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Exchange 2000: One Year Later

A year has passed since Microsoft shipped Exchange 2000 Server, and during that year, Microsoft has shipped Service Pack 1 (SP1) and is on the verge of delivering SP2. So, how is Exchange 2000 doing overall?

When I talk to organizations about Exchange 2000, I'm surprised by the low number of Exchange 2000 deployments. (My estimate is that only about 15 percent of Exchange 5.5 deployments have begun their Exchange 2000 migrations.) Many organizations are embracing Exchange 2000, but few have deployed the product yet. The timing of Exchange 2000's release to manufacturing (RTM) was not conducive to immediate deployment. Most organizations spent the past year figuring out and deploying Windows 2000 and Active Directory (AD), which are prerequisites to Exchange 2000. Many companies are just now getting around to Exchange 2000 deployment planning.

After Exchange 2000 shipped, Microsoft and early adopters discovered many things that needed to be fixed. Exchange 2000 SP1 addressed many of these concerns and added features such as the Mailbox Manager, Exchange Migration Wizard enhancements, antivirus API (AVAPI) 2.0, Win2K Data Center support, and other pieces that didn't make it into the RTM. This week at Microsoft Enterprise Conference (MEC) 2001, Microsoft discussed Exchange 2000 SP2.

SP2 will include the standard bug fixes that go with any service pack, but it will bring new features as well. Outlook Web Access (OWA) clients will get the much-asked-for new mail notification. New mail notification presents a pop-up window or shortcut bar when new mail arrives in the user's inbox, so users will no longer need to keep hitting the refresh button. SP2 will also add several message-sorting and search improvements, enhancements to directory-access functions (Directory Service Access—DS Access—how Exchange 2000 uses the Win2K AD), and recipient update service (RUS). SP2 will feature some supportability and manageability improvements, such as Dr Watson.NET and Windows Management Instrumentation (WMI) enhancements, along with another Exchange Migration Wizard update that lets you migrate mailboxes between Exchange 2000 organizations (currently, you can only migrate mailboxes from an Exchange 5.5 organization to an Exchange 2000 organization).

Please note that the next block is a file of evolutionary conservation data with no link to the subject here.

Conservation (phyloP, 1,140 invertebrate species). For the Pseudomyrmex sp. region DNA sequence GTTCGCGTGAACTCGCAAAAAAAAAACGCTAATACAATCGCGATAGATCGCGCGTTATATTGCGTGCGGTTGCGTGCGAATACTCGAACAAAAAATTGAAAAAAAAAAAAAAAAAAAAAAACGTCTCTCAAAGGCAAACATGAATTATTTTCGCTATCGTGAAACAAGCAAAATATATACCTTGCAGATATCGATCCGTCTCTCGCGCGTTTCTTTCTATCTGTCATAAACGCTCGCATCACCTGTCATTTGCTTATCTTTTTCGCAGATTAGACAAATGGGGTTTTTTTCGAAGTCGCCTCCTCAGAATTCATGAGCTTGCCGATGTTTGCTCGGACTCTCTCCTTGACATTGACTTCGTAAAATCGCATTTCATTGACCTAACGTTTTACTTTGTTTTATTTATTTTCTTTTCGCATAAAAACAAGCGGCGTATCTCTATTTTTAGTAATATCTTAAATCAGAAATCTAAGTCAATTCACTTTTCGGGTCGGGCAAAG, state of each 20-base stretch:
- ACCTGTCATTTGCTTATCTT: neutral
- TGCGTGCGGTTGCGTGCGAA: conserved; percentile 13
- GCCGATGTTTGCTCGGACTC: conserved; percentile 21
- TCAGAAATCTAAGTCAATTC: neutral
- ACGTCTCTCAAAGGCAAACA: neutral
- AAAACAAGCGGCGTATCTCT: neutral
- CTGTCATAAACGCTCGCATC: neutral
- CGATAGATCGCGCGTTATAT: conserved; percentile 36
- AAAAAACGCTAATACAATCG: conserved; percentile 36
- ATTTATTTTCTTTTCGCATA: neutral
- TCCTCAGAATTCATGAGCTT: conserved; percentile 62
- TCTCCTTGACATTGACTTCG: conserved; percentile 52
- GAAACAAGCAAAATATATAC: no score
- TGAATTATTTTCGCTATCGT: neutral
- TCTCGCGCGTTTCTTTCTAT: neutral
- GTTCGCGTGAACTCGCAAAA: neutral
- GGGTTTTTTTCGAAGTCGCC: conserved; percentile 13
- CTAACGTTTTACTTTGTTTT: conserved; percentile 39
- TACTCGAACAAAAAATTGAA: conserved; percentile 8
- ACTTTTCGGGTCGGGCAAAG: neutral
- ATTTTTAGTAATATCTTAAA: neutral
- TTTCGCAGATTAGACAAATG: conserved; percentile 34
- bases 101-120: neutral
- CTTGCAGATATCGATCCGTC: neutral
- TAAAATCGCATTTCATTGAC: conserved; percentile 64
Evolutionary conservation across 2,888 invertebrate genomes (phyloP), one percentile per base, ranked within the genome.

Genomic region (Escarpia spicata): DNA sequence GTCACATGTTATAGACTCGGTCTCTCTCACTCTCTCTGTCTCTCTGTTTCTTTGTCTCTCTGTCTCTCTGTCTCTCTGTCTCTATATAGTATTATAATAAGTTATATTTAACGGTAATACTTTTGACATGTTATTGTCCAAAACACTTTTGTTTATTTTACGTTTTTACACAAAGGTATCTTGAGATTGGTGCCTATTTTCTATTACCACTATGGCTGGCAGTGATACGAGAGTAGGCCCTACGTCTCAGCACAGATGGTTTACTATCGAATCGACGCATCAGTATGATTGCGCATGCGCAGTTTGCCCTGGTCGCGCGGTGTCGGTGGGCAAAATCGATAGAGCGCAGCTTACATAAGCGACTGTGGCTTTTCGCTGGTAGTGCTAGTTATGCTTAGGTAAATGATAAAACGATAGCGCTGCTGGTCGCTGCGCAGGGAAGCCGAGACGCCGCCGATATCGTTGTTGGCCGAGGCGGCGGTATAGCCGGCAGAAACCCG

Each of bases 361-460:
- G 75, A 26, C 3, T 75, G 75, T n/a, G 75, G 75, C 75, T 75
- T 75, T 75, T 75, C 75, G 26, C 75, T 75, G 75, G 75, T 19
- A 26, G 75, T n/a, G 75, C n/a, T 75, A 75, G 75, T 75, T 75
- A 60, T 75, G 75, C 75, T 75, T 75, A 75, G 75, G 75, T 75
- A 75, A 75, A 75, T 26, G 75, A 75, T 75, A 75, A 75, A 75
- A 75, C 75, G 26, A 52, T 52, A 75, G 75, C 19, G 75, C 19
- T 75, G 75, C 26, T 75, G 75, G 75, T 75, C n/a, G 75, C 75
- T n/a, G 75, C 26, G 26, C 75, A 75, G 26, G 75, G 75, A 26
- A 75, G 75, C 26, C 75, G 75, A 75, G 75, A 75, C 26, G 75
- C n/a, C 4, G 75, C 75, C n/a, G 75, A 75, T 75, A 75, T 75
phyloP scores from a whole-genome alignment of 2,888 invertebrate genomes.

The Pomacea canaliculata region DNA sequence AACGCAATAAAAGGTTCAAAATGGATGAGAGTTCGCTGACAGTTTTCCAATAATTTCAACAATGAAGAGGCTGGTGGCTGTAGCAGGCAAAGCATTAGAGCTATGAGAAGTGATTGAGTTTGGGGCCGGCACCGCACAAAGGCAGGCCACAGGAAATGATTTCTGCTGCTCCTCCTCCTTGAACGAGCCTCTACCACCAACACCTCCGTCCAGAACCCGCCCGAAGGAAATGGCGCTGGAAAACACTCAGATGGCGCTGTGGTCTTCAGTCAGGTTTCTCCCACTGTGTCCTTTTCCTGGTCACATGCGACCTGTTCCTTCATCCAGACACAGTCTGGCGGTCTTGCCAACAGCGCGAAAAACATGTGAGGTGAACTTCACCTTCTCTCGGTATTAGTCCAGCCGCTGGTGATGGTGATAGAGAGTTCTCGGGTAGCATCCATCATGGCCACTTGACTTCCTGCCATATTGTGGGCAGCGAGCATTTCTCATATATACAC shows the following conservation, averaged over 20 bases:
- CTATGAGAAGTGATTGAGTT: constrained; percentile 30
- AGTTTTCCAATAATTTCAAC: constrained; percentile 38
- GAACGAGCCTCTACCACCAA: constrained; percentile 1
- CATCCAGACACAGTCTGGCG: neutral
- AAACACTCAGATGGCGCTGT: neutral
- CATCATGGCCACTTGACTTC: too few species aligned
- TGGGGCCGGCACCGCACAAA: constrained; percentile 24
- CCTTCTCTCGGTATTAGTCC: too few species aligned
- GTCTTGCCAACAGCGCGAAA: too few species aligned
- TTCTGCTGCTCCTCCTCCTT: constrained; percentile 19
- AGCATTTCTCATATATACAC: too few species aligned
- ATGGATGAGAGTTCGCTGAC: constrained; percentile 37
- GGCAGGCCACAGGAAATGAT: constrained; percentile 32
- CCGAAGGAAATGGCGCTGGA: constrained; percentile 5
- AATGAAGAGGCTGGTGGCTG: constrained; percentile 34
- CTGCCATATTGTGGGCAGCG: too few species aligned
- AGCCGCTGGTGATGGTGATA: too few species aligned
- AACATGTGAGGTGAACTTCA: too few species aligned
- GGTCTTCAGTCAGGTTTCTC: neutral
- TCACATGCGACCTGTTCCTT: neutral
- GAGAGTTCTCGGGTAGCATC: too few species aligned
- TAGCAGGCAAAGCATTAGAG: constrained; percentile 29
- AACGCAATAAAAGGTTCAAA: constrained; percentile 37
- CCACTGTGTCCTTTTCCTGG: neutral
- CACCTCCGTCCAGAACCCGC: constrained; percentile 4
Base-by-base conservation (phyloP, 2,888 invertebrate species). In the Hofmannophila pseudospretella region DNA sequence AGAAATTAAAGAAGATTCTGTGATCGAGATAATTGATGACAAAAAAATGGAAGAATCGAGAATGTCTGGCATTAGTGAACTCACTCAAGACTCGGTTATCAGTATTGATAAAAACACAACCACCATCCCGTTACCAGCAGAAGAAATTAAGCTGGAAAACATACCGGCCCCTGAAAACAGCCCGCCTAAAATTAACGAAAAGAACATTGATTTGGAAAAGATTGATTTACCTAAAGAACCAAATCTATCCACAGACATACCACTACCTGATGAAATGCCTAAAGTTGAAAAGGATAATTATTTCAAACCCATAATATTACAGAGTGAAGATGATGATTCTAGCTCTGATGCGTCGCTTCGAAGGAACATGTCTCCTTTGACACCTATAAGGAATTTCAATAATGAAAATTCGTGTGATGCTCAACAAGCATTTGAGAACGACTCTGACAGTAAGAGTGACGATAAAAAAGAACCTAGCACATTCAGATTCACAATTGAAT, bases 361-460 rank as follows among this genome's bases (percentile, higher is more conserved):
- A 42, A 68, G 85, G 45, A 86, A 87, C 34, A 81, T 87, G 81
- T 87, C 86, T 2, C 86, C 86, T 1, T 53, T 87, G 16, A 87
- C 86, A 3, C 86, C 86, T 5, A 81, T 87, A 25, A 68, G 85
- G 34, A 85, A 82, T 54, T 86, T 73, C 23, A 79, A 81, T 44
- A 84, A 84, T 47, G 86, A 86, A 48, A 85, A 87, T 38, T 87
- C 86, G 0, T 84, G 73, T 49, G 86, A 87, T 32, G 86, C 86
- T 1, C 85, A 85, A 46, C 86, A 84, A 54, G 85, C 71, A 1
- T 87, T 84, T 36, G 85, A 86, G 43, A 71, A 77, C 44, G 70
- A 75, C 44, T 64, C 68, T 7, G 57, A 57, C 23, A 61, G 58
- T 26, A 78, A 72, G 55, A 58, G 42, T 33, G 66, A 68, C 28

According to Microsoft, SP2 will ship before year's end. Although many organizations have yet to deploy Exchange 2000, many organizations are completing their Win2K AD deployments and are ready to start working with Exchange 2000. Exchange 2000's future looks very bright as Microsoft plans two more service packs and even a .5 release within the next year. So get going on your Exchange 2000 deployments. If you're not ready yet, drop me a note—I'd like to understand why.

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